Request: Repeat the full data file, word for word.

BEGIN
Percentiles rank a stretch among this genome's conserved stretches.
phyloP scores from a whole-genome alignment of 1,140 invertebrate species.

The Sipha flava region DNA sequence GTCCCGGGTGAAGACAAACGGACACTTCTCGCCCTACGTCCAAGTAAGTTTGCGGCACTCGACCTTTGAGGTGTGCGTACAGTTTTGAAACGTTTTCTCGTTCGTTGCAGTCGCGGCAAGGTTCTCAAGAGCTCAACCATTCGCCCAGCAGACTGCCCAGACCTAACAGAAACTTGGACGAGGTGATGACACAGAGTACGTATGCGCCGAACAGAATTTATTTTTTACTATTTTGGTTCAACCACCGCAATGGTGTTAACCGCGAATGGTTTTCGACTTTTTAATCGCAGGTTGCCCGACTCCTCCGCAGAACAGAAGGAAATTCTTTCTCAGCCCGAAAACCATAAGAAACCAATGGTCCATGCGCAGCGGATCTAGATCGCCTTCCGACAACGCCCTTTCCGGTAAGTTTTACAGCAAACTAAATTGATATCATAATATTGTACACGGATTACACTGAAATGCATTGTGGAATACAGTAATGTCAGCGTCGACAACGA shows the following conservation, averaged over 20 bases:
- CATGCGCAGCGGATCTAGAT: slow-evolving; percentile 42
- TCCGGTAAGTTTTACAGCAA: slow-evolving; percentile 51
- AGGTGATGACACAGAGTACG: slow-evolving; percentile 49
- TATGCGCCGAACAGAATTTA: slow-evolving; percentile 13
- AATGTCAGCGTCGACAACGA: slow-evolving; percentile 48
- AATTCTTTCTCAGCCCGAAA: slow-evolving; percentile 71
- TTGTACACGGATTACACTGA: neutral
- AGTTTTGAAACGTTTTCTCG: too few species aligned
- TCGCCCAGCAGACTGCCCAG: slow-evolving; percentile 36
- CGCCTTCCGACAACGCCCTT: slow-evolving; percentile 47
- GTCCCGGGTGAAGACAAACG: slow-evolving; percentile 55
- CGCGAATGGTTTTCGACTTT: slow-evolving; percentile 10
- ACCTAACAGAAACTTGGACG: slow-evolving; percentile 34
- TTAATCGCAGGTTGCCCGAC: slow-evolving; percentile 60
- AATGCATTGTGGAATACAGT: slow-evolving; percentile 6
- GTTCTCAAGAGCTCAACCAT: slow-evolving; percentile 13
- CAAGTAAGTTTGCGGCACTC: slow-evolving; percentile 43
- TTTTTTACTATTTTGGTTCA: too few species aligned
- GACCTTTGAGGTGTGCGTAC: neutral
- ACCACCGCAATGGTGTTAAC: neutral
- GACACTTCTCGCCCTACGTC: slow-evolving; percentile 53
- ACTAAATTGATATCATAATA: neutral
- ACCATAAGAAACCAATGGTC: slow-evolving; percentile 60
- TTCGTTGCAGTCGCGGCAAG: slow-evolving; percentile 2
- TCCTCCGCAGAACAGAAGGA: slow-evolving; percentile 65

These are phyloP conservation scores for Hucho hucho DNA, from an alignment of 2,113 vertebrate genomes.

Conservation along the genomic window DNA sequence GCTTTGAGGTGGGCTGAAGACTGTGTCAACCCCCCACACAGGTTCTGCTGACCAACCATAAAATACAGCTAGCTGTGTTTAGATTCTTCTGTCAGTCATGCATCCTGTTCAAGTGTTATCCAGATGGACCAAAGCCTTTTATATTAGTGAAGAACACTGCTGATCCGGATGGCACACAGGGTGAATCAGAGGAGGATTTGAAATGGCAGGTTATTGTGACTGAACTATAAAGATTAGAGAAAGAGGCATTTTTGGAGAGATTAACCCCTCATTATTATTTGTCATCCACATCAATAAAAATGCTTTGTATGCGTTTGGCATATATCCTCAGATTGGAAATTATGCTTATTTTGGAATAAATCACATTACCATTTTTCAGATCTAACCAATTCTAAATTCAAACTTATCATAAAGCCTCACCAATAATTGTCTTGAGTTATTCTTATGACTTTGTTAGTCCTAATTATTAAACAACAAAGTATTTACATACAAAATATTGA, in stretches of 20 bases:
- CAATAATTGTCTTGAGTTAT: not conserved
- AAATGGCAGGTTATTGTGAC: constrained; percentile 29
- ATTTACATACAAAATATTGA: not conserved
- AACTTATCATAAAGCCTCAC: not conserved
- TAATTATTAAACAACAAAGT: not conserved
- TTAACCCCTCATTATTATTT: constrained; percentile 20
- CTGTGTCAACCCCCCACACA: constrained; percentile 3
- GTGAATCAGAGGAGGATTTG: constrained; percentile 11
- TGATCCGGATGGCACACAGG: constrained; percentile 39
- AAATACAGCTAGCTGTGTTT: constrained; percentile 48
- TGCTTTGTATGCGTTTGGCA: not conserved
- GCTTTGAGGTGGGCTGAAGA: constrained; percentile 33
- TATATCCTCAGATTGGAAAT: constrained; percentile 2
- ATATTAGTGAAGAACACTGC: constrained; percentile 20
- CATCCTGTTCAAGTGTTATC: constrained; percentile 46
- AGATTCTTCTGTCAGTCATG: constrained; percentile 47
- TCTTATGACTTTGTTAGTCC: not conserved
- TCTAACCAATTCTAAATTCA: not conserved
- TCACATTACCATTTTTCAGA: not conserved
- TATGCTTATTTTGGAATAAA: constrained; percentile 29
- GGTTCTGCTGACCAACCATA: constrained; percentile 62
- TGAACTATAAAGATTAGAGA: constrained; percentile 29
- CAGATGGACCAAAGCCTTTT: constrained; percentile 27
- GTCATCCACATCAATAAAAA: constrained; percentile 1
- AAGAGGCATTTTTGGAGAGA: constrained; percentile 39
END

Percentiles rank a stretch among this genome's conserved stretches.
phyloP scores from a whole-genome alignment of 1,140 invertebrate species.

The Sipha flava region DNA sequence GTCCCGGGTGAAGACAAACGGACACTTCTCGCCCTACGTCCAAGTAAGTTTGCGGCACTCGACCTTTGAGGTGTGCGTACAGTTTTGAAACGTTTTCTCGTTCGTTGCAGTCGCGGCAAGGTTCTCAAGAGCTCAACCATTCGCCCAGCAGACTGCCCAGACCTAACAGAAACTTGGACGAGGTGATGACACAGAGTACGTATGCGCCGAACAGAATTTATTTTTTACTATTTTGGTTCAACCACCGCAATGGTGTTAACCGCGAATGGTTTTCGACTTTTTAATCGCAGGTTGCCCGACTCCTCCGCAGAACAGAAGGAAATTCTTTCTCAGCCCGAAAACCATAAGAAACCAATGGTCCATGCGCAGCGGATCTAGATCGCCTTCCGACAACGCCCTTTCCGGTAAGTTTTACAGCAAACTAAATTGATATCATAATATTGTACACGGATTACACTGAAATGCATTGTGGAATACAGTAATGTCAGCGTCGACAACGA shows the following conservation, averaged over 20 bases:
- CATGCGCAGCGGATCTAGAT: slow-evolving; percentile 42
- TCCGGTAAGTTTTACAGCAA: slow-evolving; percentile 51
- AGGTGATGACACAGAGTACG: slow-evolving; percentile 49
- TATGCGCCGAACAGAATTTA: slow-evolving; percentile 13
- AATGTCAGCGTCGACAACGA: slow-evolving; percentile 48
- AATTCTTTCTCAGCCCGAAA: slow-evolving; percentile 71
- TTGTACACGGATTACACTGA: neutral
- AGTTTTGAAACGTTTTCTCG: too few species aligned
- TCGCCCAGCAGACTGCCCAG: slow-evolving; percentile 36
- CGCCTTCCGACAACGCCCTT: slow-evolving; percentile 47
- GTCCCGGGTGAAGACAAACG: slow-evolving; percentile 55
- CGCGAATGGTTTTCGACTTT: slow-evolving; percentile 10
- ACCTAACAGAAACTTGGACG: slow-evolving; percentile 34
- TTAATCGCAGGTTGCCCGAC: slow-evolving; percentile 60
- AATGCATTGTGGAATACAGT: slow-evolving; percentile 6
- GTTCTCAAGAGCTCAACCAT: slow-evolving; percentile 13
- CAAGTAAGTTTGCGGCACTC: slow-evolving; percentile 43
- TTTTTTACTATTTTGGTTCA: too few species aligned
- GACCTTTGAGGTGTGCGTAC: neutral
- ACCACCGCAATGGTGTTAAC: neutral
- GACACTTCTCGCCCTACGTC: slow-evolving; percentile 53
- ACTAAATTGATATCATAATA: neutral
- ACCATAAGAAACCAATGGTC: slow-evolving; percentile 60
- TTCGTTGCAGTCGCGGCAAG: slow-evolving; percentile 2
- TCCTCCGCAGAACAGAAGGA: slow-evolving; percentile 65

These are phyloP conservation scores for Hucho hucho DNA, from an alignment of 2,113 vertebrate genomes.

Conservation along the genomic window DNA sequence GCTTTGAGGTGGGCTGAAGACTGTGTCAACCCCCCACACAGGTTCTGCTGACCAACCATAAAATACAGCTAGCTGTGTTTAGATTCTTCTGTCAGTCATGCATCCTGTTCAAGTGTTATCCAGATGGACCAAAGCCTTTTATATTAGTGAAGAACACTGCTGATCCGGATGGCACACAGGGTGAATCAGAGGAGGATTTGAAATGGCAGGTTATTGTGACTGAACTATAAAGATTAGAGAAAGAGGCATTTTTGGAGAGATTAACCCCTCATTATTATTTGTCATCCACATCAATAAAAATGCTTTGTATGCGTTTGGCATATATCCTCAGATTGGAAATTATGCTTATTTTGGAATAAATCACATTACCATTTTTCAGATCTAACCAATTCTAAATTCAAACTTATCATAAAGCCTCACCAATAATTGTCTTGAGTTATTCTTATGACTTTGTTAGTCCTAATTATTAAACAACAAAGTATTTACATACAAAATATTGA, in stretches of 20 bases:
- CAATAATTGTCTTGAGTTAT: not conserved
- AAATGGCAGGTTATTGTGAC: constrained; percentile 29
- ATTTACATACAAAATATTGA: not conserved
- AACTTATCATAAAGCCTCAC: not conserved
- TAATTATTAAACAACAAAGT: not conserved
- TTAACCCCTCATTATTATTT: constrained; percentile 20
- CTGTGTCAACCCCCCACACA: constrained; percentile 3
- GTGAATCAGAGGAGGATTTG: constrained; percentile 11
- TGATCCGGATGGCACACAGG: constrained; percentile 39
- AAATACAGCTAGCTGTGTTT: constrained; percentile 48
- TGCTTTGTATGCGTTTGGCA: not conserved
- GCTTTGAGGTGGGCTGAAGA: constrained; percentile 33
- TATATCCTCAGATTGGAAAT: constrained; percentile 2
- ATATTAGTGAAGAACACTGC: constrained; percentile 20
- CATCCTGTTCAAGTGTTATC: constrained; percentile 46
- AGATTCTTCTGTCAGTCATG: constrained; percentile 47
- TCTTATGACTTTGTTAGTCC: not conserved
- TCTAACCAATTCTAAATTCA: not conserved
- TCACATTACCATTTTTCAGA: not conserved
- TATGCTTATTTTGGAATAAA: constrained; percentile 29
- GGTTCTGCTGACCAACCATA: constrained; percentile 62
- TGAACTATAAAGATTAGAGA: constrained; percentile 29
- CAGATGGACCAAAGCCTTTT: constrained; percentile 27
- GTCATCCACATCAATAAAAA: constrained; percentile 1
- AAGAGGCATTTTTGGAGAGA: constrained; percentile 39